The final awaits

History beckons as France take on Belgium

Les Blues have reputation of choking, while Red Devils have never reached a final before

The tournament favourites take on the tournament’s most potent attacking side. The side accused of bottling it at the biggest stage takes on the side with no history. Les Blues against The Red Devils. Sparks are sure to fly and something’s got to give as one of these two sides book their place in the final.

In an ideal scenario, these two sides — the best two on paper of the remaining four — would be meeting in a historic final. Instead, they face each other in a semi-final.

But do not let that distract you from the fact that, for all players on both sides, this is the most important match of their lives.

We take a look at the prospects of both sides as they chase the dream that consumes every single footballer in the world — playing in a World Cup final.


France are now the tournament favourites for a reason. Didier Deschamps boasts the most balanced first eleven of the remaining quartet, while also having the strength in depth that will surely be the envy of their remaining rivals.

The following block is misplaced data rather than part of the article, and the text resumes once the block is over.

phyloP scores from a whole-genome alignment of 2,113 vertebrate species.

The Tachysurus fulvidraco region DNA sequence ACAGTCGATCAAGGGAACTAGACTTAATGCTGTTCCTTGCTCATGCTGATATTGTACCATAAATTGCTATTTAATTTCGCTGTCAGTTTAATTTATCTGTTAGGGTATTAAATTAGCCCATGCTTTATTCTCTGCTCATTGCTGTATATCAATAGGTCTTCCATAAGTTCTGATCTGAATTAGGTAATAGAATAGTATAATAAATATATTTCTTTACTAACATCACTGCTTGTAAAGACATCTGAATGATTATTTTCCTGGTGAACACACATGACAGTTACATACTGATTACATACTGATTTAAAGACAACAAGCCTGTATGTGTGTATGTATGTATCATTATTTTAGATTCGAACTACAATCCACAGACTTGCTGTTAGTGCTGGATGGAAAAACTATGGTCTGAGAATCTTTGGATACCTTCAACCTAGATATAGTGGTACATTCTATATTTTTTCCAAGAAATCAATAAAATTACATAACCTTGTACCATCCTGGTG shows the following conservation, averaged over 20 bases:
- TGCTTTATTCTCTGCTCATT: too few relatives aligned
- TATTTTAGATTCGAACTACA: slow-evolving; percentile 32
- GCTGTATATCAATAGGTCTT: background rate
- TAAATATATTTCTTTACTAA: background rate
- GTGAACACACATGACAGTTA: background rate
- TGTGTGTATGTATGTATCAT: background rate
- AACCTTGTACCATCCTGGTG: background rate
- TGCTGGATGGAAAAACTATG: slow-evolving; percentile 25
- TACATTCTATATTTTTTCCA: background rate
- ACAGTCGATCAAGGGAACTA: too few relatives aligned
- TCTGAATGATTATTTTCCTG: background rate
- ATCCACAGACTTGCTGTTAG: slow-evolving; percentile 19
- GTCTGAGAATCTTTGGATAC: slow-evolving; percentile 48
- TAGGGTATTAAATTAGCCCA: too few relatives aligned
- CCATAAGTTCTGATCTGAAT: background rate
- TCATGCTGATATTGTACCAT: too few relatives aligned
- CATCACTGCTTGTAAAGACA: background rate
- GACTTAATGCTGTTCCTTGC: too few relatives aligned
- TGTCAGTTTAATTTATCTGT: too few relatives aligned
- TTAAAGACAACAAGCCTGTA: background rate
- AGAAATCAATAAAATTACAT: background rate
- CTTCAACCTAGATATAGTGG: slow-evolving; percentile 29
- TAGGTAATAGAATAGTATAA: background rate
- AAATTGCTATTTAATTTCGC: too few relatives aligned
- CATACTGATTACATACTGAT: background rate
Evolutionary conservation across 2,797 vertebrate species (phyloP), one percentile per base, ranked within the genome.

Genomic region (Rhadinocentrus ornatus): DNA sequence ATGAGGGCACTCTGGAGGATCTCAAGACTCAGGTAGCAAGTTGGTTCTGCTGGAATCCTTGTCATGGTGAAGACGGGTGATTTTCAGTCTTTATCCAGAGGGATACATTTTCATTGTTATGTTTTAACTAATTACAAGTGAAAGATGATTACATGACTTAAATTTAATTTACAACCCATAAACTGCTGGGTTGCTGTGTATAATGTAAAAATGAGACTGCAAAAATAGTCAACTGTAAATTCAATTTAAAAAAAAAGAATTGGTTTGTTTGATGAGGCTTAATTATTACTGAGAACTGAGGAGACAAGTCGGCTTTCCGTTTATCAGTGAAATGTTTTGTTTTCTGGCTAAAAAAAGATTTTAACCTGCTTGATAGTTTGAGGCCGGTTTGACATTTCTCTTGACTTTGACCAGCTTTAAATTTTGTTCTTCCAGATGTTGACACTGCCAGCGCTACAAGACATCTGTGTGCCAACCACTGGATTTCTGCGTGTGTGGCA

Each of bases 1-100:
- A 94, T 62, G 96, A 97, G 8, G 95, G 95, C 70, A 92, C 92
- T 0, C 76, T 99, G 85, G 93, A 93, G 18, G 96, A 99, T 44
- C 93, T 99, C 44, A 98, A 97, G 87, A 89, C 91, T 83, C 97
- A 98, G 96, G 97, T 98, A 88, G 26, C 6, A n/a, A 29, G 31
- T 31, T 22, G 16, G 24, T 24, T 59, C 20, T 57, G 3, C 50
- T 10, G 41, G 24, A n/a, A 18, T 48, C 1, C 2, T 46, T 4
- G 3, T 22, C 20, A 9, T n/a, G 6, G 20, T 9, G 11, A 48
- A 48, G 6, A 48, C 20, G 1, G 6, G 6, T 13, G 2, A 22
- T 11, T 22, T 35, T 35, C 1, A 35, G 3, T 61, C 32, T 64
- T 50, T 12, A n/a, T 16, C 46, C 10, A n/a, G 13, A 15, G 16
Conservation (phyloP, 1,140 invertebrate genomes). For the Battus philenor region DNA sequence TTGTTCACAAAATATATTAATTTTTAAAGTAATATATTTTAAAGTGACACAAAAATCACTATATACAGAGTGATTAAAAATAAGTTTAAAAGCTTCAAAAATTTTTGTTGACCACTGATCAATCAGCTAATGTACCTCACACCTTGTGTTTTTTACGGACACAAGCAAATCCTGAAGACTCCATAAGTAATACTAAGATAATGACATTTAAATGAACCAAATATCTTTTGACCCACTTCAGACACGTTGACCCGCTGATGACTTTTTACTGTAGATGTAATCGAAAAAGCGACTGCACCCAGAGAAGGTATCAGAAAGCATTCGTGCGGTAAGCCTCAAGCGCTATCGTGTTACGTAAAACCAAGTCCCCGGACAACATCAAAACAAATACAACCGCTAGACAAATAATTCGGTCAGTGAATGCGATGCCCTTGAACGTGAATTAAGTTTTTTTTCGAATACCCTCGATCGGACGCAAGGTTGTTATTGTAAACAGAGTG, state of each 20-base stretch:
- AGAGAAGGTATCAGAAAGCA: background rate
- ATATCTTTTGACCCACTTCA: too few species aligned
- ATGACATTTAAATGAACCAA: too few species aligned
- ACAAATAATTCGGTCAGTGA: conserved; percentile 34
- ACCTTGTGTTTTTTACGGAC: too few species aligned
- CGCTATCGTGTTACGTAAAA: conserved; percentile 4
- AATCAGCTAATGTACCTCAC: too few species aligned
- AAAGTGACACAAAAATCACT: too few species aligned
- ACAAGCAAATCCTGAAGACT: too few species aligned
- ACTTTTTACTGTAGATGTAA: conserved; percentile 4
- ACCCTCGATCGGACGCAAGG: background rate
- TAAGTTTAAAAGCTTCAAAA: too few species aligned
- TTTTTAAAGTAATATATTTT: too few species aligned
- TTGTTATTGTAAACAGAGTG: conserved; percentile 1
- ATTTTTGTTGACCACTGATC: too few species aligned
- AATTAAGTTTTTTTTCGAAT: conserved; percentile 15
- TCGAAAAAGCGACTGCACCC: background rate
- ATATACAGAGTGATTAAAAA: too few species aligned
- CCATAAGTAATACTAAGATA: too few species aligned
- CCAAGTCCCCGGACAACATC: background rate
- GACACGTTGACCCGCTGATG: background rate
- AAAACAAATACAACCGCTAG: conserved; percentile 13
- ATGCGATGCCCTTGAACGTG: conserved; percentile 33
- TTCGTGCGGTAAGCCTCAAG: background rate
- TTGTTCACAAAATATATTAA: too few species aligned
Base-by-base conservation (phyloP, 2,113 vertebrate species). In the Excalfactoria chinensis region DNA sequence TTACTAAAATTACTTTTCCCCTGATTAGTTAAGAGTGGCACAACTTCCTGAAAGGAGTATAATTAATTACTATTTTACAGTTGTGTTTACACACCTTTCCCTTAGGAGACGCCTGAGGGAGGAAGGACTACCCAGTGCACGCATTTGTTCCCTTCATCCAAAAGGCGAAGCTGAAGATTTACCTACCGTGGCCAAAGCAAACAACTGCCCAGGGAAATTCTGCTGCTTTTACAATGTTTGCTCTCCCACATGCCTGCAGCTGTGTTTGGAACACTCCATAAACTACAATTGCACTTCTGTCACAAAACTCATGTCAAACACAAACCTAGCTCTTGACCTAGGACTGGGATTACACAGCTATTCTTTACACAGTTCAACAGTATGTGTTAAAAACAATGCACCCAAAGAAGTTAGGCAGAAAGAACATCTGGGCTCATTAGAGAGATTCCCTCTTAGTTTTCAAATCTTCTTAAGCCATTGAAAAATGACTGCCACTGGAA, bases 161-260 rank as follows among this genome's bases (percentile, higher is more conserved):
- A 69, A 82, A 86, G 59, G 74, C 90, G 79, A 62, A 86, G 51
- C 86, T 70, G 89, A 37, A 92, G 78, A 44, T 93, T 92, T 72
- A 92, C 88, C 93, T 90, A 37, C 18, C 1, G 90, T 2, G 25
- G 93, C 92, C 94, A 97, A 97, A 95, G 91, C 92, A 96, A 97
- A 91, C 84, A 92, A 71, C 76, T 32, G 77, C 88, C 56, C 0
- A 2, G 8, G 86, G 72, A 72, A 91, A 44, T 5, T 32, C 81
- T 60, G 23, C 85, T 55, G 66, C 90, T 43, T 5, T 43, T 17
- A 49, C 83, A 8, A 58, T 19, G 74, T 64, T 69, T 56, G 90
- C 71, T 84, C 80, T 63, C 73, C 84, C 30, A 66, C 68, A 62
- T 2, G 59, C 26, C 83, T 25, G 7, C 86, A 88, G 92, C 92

France will be looking to create one-on-one situations against a free-scoring Belgium side that likes to commit men forward, especially if their front three of Olivier Giroud, Antoine Griezmann and Kylian Mbappe can isolate the three Belgium centre-backs.

The record for most goals scored at a single World Cup is held by a Frenchman. Legendary striker Just Fontaine scored an eye-watering 13 goals in six matches at the 1958 World Cup

The main problem for France though will be how they cope with Belgium’s marauding wing-backs. Playing something very close to a 4-1-2-1-2, France look to their own full-backs to provide them with width. However, both right-back Benjamin Pavard and left-back Lucas Hernández cannot ignore their defensive duties if they are to have any hopes of keeping Belgium at bay. For Roberto Martinez, attack may well be the best form of defence as it severely curtails France’s wide outlets.

In the middle of the park, N’Golo Kante and Paul Pogba know all about their Premier League rivals Eden Hazard, Kevin de Bruyne and Marouane Fellaini and will surely not make the mistake of underestimating the difficulty of the task at hand.

At the back, Raphael Varane has both the pacer and the power to keep Romelu Lukaku quiet but France need to be wary of the interchanging that Belgium’s attacking players employ.

Key player: Kylian Mbappe

Kylian Mbappe delights in running at unsure defences. The lightening pace, quick feet and quicker mind all combine to make him one of the most difficult players to deal with when he is running at you. Deschamps unleashed him upon Argentina to devastating effect in the round-of-16 clash, but he was well marshalled by the Uruguayans in the quarter-finals. The problem for Belgium is that their defence is closer to Argentina’s than to Uruguay’s.

So destructive was he against Argentina that Mbappe has virtually assured he will be a marked man for the remainder of this tournament. How he copes with it may well define how well France fare from here on in.